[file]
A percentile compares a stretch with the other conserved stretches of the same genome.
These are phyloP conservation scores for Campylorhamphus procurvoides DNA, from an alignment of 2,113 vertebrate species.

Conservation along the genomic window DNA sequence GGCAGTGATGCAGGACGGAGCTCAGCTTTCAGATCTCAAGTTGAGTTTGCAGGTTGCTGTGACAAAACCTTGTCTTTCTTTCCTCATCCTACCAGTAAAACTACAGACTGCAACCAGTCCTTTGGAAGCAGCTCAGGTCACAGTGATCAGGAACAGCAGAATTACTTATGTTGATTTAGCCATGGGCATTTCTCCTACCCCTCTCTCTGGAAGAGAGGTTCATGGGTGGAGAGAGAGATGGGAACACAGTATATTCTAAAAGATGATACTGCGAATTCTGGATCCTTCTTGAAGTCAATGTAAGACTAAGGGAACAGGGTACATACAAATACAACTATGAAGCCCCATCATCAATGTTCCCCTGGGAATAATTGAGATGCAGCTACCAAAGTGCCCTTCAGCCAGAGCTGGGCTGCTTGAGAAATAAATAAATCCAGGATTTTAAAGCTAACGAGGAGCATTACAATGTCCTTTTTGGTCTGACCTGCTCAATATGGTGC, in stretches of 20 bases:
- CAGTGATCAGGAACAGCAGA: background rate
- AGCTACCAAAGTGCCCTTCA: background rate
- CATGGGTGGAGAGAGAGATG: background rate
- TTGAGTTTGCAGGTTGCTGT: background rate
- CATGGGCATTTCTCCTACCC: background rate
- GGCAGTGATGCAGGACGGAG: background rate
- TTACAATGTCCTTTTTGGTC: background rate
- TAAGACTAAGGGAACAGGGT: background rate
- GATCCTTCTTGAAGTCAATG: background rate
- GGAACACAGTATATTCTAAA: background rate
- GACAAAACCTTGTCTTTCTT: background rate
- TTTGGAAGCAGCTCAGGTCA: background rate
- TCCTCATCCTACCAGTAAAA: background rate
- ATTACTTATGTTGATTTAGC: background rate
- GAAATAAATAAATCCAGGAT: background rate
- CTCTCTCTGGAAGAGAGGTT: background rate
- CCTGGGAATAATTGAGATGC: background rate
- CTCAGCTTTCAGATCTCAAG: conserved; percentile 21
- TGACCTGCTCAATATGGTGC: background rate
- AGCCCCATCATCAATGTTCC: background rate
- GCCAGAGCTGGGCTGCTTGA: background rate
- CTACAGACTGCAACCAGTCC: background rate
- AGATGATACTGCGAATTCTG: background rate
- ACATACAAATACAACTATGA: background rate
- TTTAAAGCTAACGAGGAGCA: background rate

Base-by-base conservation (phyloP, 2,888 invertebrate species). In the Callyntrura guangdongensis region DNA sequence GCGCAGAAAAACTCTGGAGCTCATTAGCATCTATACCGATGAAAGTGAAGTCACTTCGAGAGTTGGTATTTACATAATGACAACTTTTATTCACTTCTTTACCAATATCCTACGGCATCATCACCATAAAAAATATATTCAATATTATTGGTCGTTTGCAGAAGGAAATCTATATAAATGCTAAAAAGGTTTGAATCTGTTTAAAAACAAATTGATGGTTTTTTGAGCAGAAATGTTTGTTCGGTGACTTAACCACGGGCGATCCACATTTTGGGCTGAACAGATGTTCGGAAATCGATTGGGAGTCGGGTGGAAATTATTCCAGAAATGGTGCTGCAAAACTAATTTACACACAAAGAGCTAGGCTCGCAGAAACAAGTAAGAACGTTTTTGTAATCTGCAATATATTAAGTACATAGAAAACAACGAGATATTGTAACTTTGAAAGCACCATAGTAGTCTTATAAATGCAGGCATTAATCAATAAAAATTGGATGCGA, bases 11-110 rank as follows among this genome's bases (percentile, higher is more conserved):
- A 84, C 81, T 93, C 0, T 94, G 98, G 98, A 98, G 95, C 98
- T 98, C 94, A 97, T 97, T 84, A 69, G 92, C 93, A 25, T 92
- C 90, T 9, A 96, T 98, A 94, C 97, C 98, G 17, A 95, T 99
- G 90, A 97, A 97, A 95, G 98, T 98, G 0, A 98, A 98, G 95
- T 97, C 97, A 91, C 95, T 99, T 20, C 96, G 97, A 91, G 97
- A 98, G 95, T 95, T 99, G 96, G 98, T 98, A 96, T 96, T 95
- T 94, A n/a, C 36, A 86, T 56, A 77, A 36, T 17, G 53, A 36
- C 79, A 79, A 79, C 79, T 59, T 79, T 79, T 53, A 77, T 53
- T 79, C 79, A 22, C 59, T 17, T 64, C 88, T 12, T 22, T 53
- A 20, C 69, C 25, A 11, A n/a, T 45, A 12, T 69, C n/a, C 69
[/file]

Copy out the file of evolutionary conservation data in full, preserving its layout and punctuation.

A percentile compares a stretch with the other conserved stretches of the same genome.
These are phyloP conservation scores for Campylorhamphus procurvoides DNA, from an alignment of 2,113 vertebrate species.

Conservation along the genomic window DNA sequence GGCAGTGATGCAGGACGGAGCTCAGCTTTCAGATCTCAAGTTGAGTTTGCAGGTTGCTGTGACAAAACCTTGTCTTTCTTTCCTCATCCTACCAGTAAAACTACAGACTGCAACCAGTCCTTTGGAAGCAGCTCAGGTCACAGTGATCAGGAACAGCAGAATTACTTATGTTGATTTAGCCATGGGCATTTCTCCTACCCCTCTCTCTGGAAGAGAGGTTCATGGGTGGAGAGAGAGATGGGAACACAGTATATTCTAAAAGATGATACTGCGAATTCTGGATCCTTCTTGAAGTCAATGTAAGACTAAGGGAACAGGGTACATACAAATACAACTATGAAGCCCCATCATCAATGTTCCCCTGGGAATAATTGAGATGCAGCTACCAAAGTGCCCTTCAGCCAGAGCTGGGCTGCTTGAGAAATAAATAAATCCAGGATTTTAAAGCTAACGAGGAGCATTACAATGTCCTTTTTGGTCTGACCTGCTCAATATGGTGC, in stretches of 20 bases:
- CAGTGATCAGGAACAGCAGA: background rate
- AGCTACCAAAGTGCCCTTCA: background rate
- CATGGGTGGAGAGAGAGATG: background rate
- TTGAGTTTGCAGGTTGCTGT: background rate
- CATGGGCATTTCTCCTACCC: background rate
- GGCAGTGATGCAGGACGGAG: background rate
- TTACAATGTCCTTTTTGGTC: background rate
- TAAGACTAAGGGAACAGGGT: background rate
- GATCCTTCTTGAAGTCAATG: background rate
- GGAACACAGTATATTCTAAA: background rate
- GACAAAACCTTGTCTTTCTT: background rate
- TTTGGAAGCAGCTCAGGTCA: background rate
- TCCTCATCCTACCAGTAAAA: background rate
- ATTACTTATGTTGATTTAGC: background rate
- GAAATAAATAAATCCAGGAT: background rate
- CTCTCTCTGGAAGAGAGGTT: background rate
- CCTGGGAATAATTGAGATGC: background rate
- CTCAGCTTTCAGATCTCAAG: conserved; percentile 21
- TGACCTGCTCAATATGGTGC: background rate
- AGCCCCATCATCAATGTTCC: background rate
- GCCAGAGCTGGGCTGCTTGA: background rate
- CTACAGACTGCAACCAGTCC: background rate
- AGATGATACTGCGAATTCTG: background rate
- ACATACAAATACAACTATGA: background rate
- TTTAAAGCTAACGAGGAGCA: background rate

Base-by-base conservation (phyloP, 2,888 invertebrate species). In the Callyntrura guangdongensis region DNA sequence GCGCAGAAAAACTCTGGAGCTCATTAGCATCTATACCGATGAAAGTGAAGTCACTTCGAGAGTTGGTATTTACATAATGACAACTTTTATTCACTTCTTTACCAATATCCTACGGCATCATCACCATAAAAAATATATTCAATATTATTGGTCGTTTGCAGAAGGAAATCTATATAAATGCTAAAAAGGTTTGAATCTGTTTAAAAACAAATTGATGGTTTTTTGAGCAGAAATGTTTGTTCGGTGACTTAACCACGGGCGATCCACATTTTGGGCTGAACAGATGTTCGGAAATCGATTGGGAGTCGGGTGGAAATTATTCCAGAAATGGTGCTGCAAAACTAATTTACACACAAAGAGCTAGGCTCGCAGAAACAAGTAAGAACGTTTTTGTAATCTGCAATATATTAAGTACATAGAAAACAACGAGATATTGTAACTTTGAAAGCACCATAGTAGTCTTATAAATGCAGGCATTAATCAATAAAAATTGGATGCGA, bases 11-110 rank as follows among this genome's bases (percentile, higher is more conserved):
- A 84, C 81, T 93, C 0, T 94, G 98, G 98, A 98, G 95, C 98
- T 98, C 94, A 97, T 97, T 84, A 69, G 92, C 93, A 25, T 92
- C 90, T 9, A 96, T 98, A 94, C 97, C 98, G 17, A 95, T 99
- G 90, A 97, A 97, A 95, G 98, T 98, G 0, A 98, A 98, G 95
- T 97, C 97, A 91, C 95, T 99, T 20, C 96, G 97, A 91, G 97
- A 98, G 95, T 95, T 99, G 96, G 98, T 98, A 96, T 96, T 95
- T 94, A n/a, C 36, A 86, T 56, A 77, A 36, T 17, G 53, A 36
- C 79, A 79, A 79, C 79, T 59, T 79, T 79, T 53, A 77, T 53
- T 79, C 79, A 22, C 59, T 17, T 64, C 88, T 12, T 22, T 53
- A 20, C 69, C 25, A 11, A n/a, T 45, A 12, T 69, C n/a, C 69